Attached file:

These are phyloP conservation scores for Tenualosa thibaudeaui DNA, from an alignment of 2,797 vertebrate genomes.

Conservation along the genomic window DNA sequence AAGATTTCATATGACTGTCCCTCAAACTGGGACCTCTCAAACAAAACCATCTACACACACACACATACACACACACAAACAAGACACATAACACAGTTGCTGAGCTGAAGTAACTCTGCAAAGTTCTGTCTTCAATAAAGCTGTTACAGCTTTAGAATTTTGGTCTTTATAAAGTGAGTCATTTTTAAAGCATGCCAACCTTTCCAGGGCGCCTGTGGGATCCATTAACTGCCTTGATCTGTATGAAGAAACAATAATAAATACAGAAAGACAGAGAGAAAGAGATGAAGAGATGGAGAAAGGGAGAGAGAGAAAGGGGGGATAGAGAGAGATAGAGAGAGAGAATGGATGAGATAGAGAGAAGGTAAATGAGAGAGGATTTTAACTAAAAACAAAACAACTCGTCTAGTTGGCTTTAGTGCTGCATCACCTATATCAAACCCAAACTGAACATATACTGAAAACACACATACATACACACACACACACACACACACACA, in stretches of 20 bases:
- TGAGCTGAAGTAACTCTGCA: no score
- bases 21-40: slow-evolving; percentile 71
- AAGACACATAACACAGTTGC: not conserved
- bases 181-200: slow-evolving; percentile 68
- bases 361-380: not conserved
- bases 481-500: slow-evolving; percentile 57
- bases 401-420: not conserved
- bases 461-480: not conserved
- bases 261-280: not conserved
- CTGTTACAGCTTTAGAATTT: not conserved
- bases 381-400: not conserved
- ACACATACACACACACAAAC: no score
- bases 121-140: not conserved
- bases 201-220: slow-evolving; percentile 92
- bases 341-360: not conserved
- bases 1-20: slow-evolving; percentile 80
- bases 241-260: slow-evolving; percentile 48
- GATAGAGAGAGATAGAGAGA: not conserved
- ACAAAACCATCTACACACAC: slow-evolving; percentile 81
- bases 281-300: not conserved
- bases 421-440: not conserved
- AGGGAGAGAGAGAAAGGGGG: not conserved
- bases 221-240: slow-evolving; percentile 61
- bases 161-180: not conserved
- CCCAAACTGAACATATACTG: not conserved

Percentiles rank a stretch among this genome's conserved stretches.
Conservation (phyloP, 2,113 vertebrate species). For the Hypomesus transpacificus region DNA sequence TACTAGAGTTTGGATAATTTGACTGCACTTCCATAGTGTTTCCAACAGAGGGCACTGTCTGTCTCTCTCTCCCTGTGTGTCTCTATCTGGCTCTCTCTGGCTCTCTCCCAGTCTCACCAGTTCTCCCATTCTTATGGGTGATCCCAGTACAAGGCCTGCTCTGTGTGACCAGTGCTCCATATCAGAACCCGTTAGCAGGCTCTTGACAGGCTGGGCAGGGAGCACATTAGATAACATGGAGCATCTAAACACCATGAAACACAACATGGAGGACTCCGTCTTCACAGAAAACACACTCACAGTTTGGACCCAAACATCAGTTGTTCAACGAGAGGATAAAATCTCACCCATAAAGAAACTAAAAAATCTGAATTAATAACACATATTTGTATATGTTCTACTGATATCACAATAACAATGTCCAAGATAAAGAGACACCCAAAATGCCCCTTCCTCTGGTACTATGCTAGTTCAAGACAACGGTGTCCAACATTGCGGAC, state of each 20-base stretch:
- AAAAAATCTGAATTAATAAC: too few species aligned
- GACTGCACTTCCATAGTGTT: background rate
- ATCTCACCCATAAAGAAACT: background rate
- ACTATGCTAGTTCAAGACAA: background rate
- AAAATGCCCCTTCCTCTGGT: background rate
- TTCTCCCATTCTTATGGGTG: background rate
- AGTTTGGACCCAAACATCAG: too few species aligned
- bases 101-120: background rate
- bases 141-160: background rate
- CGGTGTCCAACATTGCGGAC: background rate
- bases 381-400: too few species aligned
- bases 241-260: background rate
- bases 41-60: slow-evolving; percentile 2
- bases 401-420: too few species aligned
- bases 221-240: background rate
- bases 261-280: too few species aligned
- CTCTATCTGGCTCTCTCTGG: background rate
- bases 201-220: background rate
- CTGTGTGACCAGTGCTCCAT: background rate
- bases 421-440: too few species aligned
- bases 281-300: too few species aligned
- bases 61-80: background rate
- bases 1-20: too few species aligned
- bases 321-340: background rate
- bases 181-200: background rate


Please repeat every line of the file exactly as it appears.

These are phyloP conservation scores for Tenualosa thibaudeaui DNA, from an alignment of 2,797 vertebrate genomes.

Conservation along the genomic window DNA sequence AAGATTTCATATGACTGTCCCTCAAACTGGGACCTCTCAAACAAAACCATCTACACACACACACATACACACACACAAACAAGACACATAACACAGTTGCTGAGCTGAAGTAACTCTGCAAAGTTCTGTCTTCAATAAAGCTGTTACAGCTTTAGAATTTTGGTCTTTATAAAGTGAGTCATTTTTAAAGCATGCCAACCTTTCCAGGGCGCCTGTGGGATCCATTAACTGCCTTGATCTGTATGAAGAAACAATAATAAATACAGAAAGACAGAGAGAAAGAGATGAAGAGATGGAGAAAGGGAGAGAGAGAAAGGGGGGATAGAGAGAGATAGAGAGAGAGAATGGATGAGATAGAGAGAAGGTAAATGAGAGAGGATTTTAACTAAAAACAAAACAACTCGTCTAGTTGGCTTTAGTGCTGCATCACCTATATCAAACCCAAACTGAACATATACTGAAAACACACATACATACACACACACACACACACACACACA, in stretches of 20 bases:
- TGAGCTGAAGTAACTCTGCA: no score
- bases 21-40: slow-evolving; percentile 71
- AAGACACATAACACAGTTGC: not conserved
- bases 181-200: slow-evolving; percentile 68
- bases 361-380: not conserved
- bases 481-500: slow-evolving; percentile 57
- bases 401-420: not conserved
- bases 461-480: not conserved
- bases 261-280: not conserved
- CTGTTACAGCTTTAGAATTT: not conserved
- bases 381-400: not conserved
- ACACATACACACACACAAAC: no score
- bases 121-140: not conserved
- bases 201-220: slow-evolving; percentile 92
- bases 341-360: not conserved
- bases 1-20: slow-evolving; percentile 80
- bases 241-260: slow-evolving; percentile 48
- GATAGAGAGAGATAGAGAGA: not conserved
- ACAAAACCATCTACACACAC: slow-evolving; percentile 81
- bases 281-300: not conserved
- bases 421-440: not conserved
- AGGGAGAGAGAGAAAGGGGG: not conserved
- bases 221-240: slow-evolving; percentile 61
- bases 161-180: not conserved
- CCCAAACTGAACATATACTG: not conserved

Percentiles rank a stretch among this genome's conserved stretches.
Conservation (phyloP, 2,113 vertebrate species). For the Hypomesus transpacificus region DNA sequence TACTAGAGTTTGGATAATTTGACTGCACTTCCATAGTGTTTCCAACAGAGGGCACTGTCTGTCTCTCTCTCCCTGTGTGTCTCTATCTGGCTCTCTCTGGCTCTCTCCCAGTCTCACCAGTTCTCCCATTCTTATGGGTGATCCCAGTACAAGGCCTGCTCTGTGTGACCAGTGCTCCATATCAGAACCCGTTAGCAGGCTCTTGACAGGCTGGGCAGGGAGCACATTAGATAACATGGAGCATCTAAACACCATGAAACACAACATGGAGGACTCCGTCTTCACAGAAAACACACTCACAGTTTGGACCCAAACATCAGTTGTTCAACGAGAGGATAAAATCTCACCCATAAAGAAACTAAAAAATCTGAATTAATAACACATATTTGTATATGTTCTACTGATATCACAATAACAATGTCCAAGATAAAGAGACACCCAAAATGCCCCTTCCTCTGGTACTATGCTAGTTCAAGACAACGGTGTCCAACATTGCGGAC, state of each 20-base stretch:
- AAAAAATCTGAATTAATAAC: too few species aligned
- GACTGCACTTCCATAGTGTT: background rate
- ATCTCACCCATAAAGAAACT: background rate
- ACTATGCTAGTTCAAGACAA: background rate
- AAAATGCCCCTTCCTCTGGT: background rate
- TTCTCCCATTCTTATGGGTG: background rate
- AGTTTGGACCCAAACATCAG: too few species aligned
- bases 101-120: background rate
- bases 141-160: background rate
- CGGTGTCCAACATTGCGGAC: background rate
- bases 381-400: too few species aligned
- bases 241-260: background rate
- bases 41-60: slow-evolving; percentile 2
- bases 401-420: too few species aligned
- bases 221-240: background rate
- bases 261-280: too few species aligned
- CTCTATCTGGCTCTCTCTGG: background rate
- bases 201-220: background rate
- CTGTGTGACCAGTGCTCCAT: background rate
- bases 421-440: too few species aligned
- bases 281-300: too few species aligned
- bases 61-80: background rate
- bases 1-20: too few species aligned
- bases 321-340: background rate
- bases 181-200: background rate